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Greetings for the 'swell' start to 2016 in the markets. Last year wasn’t that spectacular in the greater scheme of things. The major markets were mostly reported to be flat, and the same goes for my MFI portfolio. I only lost a little bit. On a much more positive note, MFI continued as the bright spot of my overall investment portfolio. The rest of my portfolio was down overall about 9.5% or so – primarily due to a large allocation to international stocks and the energy sector.

The returns of my portfolio versus those of several Russell indexes through 31-Dec-2015 are as follows:

Portfolio Inception Date IRR R3000 R2000
Real Money 02-Feb-2006 +10.39% +5.71 +5.91

The following table details performance (IRR) over various time frames through 31-Dec-2015:

Portfolio 7 year 5 year 3 year 1 year
Real Money +12.63 +14.01 +19.35 -0.91
R3000 +12.94 +10.98 +12.76 -0.92
R2000 +14.01 +9.19 +11.65 -1.20

The 1-year returns are a bit hokey when I looked at the index returns. These are the numbers I originally got and when I checked them on Jan 4th they showed closer to -4%. Please take them with a grain of salt and/or do your own due diligence. My personal returns I feel pretty comfortable with – both Quicken and my brokerage show nearly identical IRR over various time frames.

I also have several tracking portfolios that I maintain on Marketocracy as additional 'data points'. These were started on various dates using free data sources available from the internet. These portfolios are rebalanced annually near the date of inception with a small component left as cash to 'pay' expenses. Only portfolios with at least one year of history are included. The annualized returns of these portfolios versus those of several Russell indexes through 31-Dec-2015 are as follows:

Portfolio Inception Date IRR R3000 R2000
MFI 20-Mar-2006 +6.06 +6.92 +5.82
Fidelity 20-Mar-2006 +1.36 +6.92 +5.82
Yahoo 21-Mar-2006 +2.72 +6.93 +5.83
FinViz 30-Mar-2011 -2.95 +11.54 +8.31
MG1 08-Jan-2012 +10.83 +14.76 +12.54
SCHW 18-Mar-2012 -1.53 +12.48 +10.13

I have not made any significant changes to my overall investment strategies and continue to maintain my MFI portfolio percentage at roughly the same level as in the past. Outside of MFI, I did move money from cash into international equities to maintain their asset allocation after those sectors lost money last year.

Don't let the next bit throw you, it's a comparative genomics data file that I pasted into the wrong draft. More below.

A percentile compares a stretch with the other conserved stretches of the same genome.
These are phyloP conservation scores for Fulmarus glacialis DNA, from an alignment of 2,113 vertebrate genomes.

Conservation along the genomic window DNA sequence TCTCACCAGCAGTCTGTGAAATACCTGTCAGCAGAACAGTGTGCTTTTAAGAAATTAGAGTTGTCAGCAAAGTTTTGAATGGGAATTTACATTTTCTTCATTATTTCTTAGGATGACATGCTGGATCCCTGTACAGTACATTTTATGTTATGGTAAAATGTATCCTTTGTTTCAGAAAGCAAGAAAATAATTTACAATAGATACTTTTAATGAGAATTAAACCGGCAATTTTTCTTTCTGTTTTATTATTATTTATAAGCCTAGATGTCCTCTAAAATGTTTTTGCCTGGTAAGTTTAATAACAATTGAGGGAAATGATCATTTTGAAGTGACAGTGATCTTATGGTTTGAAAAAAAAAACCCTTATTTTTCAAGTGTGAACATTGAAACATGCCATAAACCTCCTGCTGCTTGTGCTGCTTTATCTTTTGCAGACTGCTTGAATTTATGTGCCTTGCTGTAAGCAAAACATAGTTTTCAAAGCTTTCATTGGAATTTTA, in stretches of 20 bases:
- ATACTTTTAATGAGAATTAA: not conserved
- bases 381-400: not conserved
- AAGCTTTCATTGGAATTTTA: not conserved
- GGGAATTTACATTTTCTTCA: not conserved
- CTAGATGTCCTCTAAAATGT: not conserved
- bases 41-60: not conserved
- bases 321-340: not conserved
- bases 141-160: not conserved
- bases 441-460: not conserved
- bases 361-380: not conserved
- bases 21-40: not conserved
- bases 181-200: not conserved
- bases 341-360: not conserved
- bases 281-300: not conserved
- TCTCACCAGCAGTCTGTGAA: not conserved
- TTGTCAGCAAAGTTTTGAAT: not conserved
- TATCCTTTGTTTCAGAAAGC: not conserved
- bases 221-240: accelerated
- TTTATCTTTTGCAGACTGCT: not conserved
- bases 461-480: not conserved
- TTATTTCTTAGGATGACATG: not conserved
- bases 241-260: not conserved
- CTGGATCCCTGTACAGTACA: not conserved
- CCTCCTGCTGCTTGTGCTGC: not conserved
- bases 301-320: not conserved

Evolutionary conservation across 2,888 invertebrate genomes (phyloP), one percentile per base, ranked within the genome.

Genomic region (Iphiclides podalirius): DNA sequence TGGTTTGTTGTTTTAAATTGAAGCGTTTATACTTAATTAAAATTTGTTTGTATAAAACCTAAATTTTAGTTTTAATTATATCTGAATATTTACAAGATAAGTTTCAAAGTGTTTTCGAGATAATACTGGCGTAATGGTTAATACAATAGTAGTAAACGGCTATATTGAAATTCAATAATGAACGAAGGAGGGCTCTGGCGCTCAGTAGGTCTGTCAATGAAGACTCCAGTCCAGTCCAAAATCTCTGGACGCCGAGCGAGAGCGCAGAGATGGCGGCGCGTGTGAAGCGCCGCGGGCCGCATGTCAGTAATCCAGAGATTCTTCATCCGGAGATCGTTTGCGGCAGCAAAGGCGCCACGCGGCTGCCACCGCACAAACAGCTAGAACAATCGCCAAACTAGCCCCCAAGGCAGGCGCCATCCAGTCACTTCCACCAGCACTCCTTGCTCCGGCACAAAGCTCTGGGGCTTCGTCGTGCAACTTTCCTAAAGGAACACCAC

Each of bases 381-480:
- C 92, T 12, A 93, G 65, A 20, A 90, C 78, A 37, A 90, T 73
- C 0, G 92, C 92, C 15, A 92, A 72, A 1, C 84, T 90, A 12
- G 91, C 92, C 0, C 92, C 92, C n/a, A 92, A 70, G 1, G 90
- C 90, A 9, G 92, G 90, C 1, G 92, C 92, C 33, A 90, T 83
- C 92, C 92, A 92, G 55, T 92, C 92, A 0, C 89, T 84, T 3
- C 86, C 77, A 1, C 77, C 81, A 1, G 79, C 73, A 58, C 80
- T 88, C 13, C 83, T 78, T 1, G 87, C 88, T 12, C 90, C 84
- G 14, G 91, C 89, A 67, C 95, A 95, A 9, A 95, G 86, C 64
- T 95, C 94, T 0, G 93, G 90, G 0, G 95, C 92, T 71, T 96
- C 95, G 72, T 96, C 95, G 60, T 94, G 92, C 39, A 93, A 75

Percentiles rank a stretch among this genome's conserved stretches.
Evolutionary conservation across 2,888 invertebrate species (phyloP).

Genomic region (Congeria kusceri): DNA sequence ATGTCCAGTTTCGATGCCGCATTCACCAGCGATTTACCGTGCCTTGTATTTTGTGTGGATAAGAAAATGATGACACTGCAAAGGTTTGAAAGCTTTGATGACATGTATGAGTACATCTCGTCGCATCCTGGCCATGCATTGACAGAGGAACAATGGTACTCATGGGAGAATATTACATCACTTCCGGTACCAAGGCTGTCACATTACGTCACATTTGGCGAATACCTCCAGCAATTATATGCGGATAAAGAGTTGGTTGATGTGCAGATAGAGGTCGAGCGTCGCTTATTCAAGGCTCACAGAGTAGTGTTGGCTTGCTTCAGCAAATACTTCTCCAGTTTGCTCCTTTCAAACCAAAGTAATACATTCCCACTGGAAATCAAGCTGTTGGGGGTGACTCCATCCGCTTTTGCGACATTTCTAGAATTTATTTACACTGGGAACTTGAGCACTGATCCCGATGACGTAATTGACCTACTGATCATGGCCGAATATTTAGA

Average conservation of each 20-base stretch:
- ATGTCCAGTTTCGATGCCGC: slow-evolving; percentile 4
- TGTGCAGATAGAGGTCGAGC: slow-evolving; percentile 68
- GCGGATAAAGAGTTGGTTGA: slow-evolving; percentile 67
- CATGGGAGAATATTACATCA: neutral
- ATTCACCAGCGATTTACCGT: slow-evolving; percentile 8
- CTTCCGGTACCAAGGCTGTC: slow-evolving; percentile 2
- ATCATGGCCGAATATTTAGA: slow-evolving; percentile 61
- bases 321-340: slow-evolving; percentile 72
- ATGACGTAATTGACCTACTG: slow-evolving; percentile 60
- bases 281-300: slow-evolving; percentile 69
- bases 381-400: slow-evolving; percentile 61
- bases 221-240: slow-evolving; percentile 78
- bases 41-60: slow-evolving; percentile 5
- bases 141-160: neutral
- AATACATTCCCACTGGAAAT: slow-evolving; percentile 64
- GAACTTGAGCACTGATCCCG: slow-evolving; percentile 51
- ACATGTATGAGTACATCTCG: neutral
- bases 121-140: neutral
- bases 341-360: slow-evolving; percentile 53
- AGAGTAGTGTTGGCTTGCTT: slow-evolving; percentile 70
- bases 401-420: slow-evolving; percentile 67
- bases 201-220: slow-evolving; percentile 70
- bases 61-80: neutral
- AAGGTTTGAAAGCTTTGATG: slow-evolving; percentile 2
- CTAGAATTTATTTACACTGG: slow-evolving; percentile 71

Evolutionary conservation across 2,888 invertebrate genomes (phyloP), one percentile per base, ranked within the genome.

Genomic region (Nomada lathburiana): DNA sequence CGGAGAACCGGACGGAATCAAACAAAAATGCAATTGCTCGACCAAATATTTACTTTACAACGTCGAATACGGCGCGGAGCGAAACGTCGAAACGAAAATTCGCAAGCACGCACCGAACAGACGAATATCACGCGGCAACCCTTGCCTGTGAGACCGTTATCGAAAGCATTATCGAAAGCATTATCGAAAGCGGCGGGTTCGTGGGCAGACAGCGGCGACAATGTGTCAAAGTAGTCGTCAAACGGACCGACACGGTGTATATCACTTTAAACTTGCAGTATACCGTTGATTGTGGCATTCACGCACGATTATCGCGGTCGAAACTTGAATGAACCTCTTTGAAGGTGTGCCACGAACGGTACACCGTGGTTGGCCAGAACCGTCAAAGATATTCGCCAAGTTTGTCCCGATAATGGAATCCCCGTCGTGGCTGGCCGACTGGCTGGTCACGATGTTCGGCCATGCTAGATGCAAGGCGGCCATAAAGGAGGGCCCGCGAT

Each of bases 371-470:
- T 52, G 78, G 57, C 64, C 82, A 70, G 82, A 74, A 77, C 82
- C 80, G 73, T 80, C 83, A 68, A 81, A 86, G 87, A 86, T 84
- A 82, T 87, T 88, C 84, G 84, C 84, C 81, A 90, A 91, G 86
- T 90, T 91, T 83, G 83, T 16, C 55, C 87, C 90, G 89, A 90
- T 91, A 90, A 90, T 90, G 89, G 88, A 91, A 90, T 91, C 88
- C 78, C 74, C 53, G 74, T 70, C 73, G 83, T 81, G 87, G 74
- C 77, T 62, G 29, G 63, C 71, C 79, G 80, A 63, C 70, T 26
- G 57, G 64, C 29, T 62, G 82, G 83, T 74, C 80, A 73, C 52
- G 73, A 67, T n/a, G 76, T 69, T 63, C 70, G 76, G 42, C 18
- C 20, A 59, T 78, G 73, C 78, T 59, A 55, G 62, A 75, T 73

regards,
j


Notes:

R3000 and R2000 are the internal rates of return for the Russell3000® and the Russell 2000® Indexes, respectively, over the given time period. http://indexcalculator.russell.com/

My self-managed account consists of four groups of 10 stocks each that were purchased and spaced out about 3 months apart. The picks are from the MFI website and selected from the top 50 and then run through a list randomizer. The first 10 on the list that I did not previously own are selected for the next cycle. They are rebalanced/shuffled/changed out on their respective anniversaries. I do not continue hold stocks that are still on the list or buy the same stock that is held in the other three cycles.

Marketocracy fund notes:

Only the MFI portfolio uses actual magic formula stocks picked from the website. All the other portfolios use the general screening option method outlined in the book to pick your own stocks using ROA and P/E ratios. The MG1 portfolio consists of the 30 highest ranked stocks from M.Gerda who posts about MFI on his blog. There were several funds that may have somewhat incorrect overall returns due to an error in Marketocracy's software. These portfolios held a position that was acquired for cash and did not reflect in the transactions in a timely fashion (or possibly correctly).
The free Yahoo screener that I used for many years no longer exists to generate new portfolios starting in 2015. As a result the Yahoo portfolio is now cobbled together using a list of profitable companies (P/E > 0) and market cap above 250M and then data is gathered using the SMF add-in from Yahoo. This is an effort to try and keep the data stream as pure as possible.
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